The Wall Street Journal reports: "China is beginning to flesh out details of a weekend tariff truce with the U.S., after days of vague Chinese statements and a barrage of comments from President Trump and other administration officials. China's Commerce Ministry in a statement Wednesday acknowledged for the first time that Beijing on Saturday agreed to a 90-day cease-fire to allow negotiations to take place. The statement, attributed to an unnamed spokesman, said that the negotiations have a 'clear timeline and road map' and that China aims to quickly implement 'an agreed upon consensus.' Also this week, key government agencies and China's supreme court announced tough punishments for infringing on intellectual property—a prominent complaint by the Trump administration. Together, the moves begin to fill in some of Beijing's understanding of the agreement between Mr. Trump and President Xi Jinping. Right after the presidents' dinnertime parlay, Chinese officials said the two sides agreed to put tariffs in abeyance to negotiate a settlement but offered few other details then and in the days since."
Bloomberg reports: "U.S. President Donald Trump said China is sending 'very strong signals' following weekend trade discussions in Argentina, as uncertainty remains over what commitments were made between the two nations. 'Not to sound naive or anything, but I believe President Xi meant every word of what he said at our long and hopefully historic meeting,' Trump said on Twitter Wednesday. 'ALL subjects discussed!' Beijing will start to quickly implement specific items where there's consensus with the U.S. and will push forward on trade negotiations within the 90-day 'timetable and road map,' the Ministry of Commerce said in a statement on Wednesday morning in China."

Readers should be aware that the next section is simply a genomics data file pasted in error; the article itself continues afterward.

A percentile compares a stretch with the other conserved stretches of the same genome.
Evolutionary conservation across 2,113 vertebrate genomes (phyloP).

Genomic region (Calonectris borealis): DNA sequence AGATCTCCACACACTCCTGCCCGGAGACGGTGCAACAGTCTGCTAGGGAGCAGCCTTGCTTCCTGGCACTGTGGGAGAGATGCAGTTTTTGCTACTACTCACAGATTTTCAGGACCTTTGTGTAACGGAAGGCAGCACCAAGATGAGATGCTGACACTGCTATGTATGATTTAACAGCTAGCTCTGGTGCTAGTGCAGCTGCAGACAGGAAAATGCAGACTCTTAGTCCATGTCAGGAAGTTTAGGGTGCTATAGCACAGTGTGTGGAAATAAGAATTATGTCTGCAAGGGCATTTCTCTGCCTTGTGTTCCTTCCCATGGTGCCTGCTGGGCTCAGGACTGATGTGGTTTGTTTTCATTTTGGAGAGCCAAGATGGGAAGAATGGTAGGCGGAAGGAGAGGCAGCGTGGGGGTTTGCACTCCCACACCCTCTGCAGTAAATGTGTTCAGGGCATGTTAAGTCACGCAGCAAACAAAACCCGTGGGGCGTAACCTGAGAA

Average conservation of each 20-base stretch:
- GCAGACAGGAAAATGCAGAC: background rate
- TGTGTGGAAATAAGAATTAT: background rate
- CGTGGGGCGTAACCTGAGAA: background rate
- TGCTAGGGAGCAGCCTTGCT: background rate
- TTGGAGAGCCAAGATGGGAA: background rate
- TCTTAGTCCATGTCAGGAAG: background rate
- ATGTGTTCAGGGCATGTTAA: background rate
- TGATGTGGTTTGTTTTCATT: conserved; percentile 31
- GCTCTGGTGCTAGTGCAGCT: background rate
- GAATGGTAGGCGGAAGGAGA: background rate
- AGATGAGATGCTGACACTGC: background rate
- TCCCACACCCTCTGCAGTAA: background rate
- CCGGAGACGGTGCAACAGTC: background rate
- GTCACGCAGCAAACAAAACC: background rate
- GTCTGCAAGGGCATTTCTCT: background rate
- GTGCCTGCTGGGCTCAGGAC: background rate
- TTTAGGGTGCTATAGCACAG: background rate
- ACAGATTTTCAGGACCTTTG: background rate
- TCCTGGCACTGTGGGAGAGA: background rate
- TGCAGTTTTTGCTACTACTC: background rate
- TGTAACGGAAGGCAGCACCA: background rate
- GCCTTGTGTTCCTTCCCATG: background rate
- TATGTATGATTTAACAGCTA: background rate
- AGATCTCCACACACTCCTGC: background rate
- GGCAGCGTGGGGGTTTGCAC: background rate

The New York Times reports: "The trade war is back on — at least as far as investors are concerned. Stocks sank on Tuesday, as President Trump threatened China with further tariffs, just days after the two countries agreed to a cease-fire in their escalating economic conflict. Referring to himself as a 'Tariff Man,' Mr. Trump, in a series of tweets, deepened the murkiness surrounding the trade agreement, while members of his economic team talked down the prospects of a broad deal. The fear is that a lasting trade war will undermine the global growth at a time when some of the world's largest economies are already slowing down, and the United States, a standout performer, is also expected to slow. The global and domestic worries are undercutting the prospects for manufacturers, technology companies, regional banks and airlines, intensifying the sell-off in stocks. The S&P 500 lost more than 3 percent on Tuesday, after rallying the day before on the hope of a deal with China."